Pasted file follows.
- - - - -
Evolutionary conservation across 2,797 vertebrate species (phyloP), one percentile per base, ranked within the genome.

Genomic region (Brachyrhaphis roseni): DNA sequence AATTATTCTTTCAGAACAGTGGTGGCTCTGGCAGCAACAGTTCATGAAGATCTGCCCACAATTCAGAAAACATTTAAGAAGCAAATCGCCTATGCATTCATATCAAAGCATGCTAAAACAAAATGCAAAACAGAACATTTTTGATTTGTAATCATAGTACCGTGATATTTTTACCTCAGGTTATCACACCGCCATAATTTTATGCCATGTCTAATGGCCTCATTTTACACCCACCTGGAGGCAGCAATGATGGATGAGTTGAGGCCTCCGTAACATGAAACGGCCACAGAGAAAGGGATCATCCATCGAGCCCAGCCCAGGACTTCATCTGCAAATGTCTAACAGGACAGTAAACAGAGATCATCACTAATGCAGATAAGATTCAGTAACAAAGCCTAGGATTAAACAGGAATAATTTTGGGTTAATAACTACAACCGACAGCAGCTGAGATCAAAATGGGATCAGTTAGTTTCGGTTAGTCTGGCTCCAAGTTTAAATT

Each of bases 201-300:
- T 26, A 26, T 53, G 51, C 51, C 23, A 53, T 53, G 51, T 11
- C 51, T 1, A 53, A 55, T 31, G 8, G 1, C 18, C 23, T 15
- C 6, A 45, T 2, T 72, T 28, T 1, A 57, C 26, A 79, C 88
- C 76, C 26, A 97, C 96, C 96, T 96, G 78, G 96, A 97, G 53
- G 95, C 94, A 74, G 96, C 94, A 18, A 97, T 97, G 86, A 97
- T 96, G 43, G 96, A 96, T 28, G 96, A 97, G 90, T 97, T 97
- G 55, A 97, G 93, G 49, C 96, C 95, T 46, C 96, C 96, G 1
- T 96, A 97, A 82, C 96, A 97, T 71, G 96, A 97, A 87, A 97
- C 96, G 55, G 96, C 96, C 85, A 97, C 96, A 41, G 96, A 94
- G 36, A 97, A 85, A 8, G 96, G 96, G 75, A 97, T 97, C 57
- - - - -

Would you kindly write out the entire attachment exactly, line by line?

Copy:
Evolutionary conservation across 2,797 vertebrate species (phyloP), one percentile per base, ranked within the genome.

Genomic region (Brachyrhaphis roseni): DNA sequence AATTATTCTTTCAGAACAGTGGTGGCTCTGGCAGCAACAGTTCATGAAGATCTGCCCACAATTCAGAAAACATTTAAGAAGCAAATCGCCTATGCATTCATATCAAAGCATGCTAAAACAAAATGCAAAACAGAACATTTTTGATTTGTAATCATAGTACCGTGATATTTTTACCTCAGGTTATCACACCGCCATAATTTTATGCCATGTCTAATGGCCTCATTTTACACCCACCTGGAGGCAGCAATGATGGATGAGTTGAGGCCTCCGTAACATGAAACGGCCACAGAGAAAGGGATCATCCATCGAGCCCAGCCCAGGACTTCATCTGCAAATGTCTAACAGGACAGTAAACAGAGATCATCACTAATGCAGATAAGATTCAGTAACAAAGCCTAGGATTAAACAGGAATAATTTTGGGTTAATAACTACAACCGACAGCAGCTGAGATCAAAATGGGATCAGTTAGTTTCGGTTAGTCTGGCTCCAAGTTTAAATT

Each of bases 201-300:
- T 26, A 26, T 53, G 51, C 51, C 23, A 53, T 53, G 51, T 11
- C 51, T 1, A 53, A 55, T 31, G 8, G 1, C 18, C 23, T 15
- C 6, A 45, T 2, T 72, T 28, T 1, A 57, C 26, A 79, C 88
- C 76, C 26, A 97, C 96, C 96, T 96, G 78, G 96, A 97, G 53
- G 95, C 94, A 74, G 96, C 94, A 18, A 97, T 97, G 86, A 97
- T 96, G 43, G 96, A 96, T 28, G 96, A 97, G 90, T 97, T 97
- G 55, A 97, G 93, G 49, C 96, C 95, T 46, C 96, C 96, G 1
- T 96, A 97, A 82, C 96, A 97, T 71, G 96, A 97, A 87, A 97
- C 96, G 55, G 96, C 96, C 85, A 97, C 96, A 41, G 96, A 94
- G 36, A 97, A 85, A 8, G 96, G 96, G 75, A 97, T 97, C 57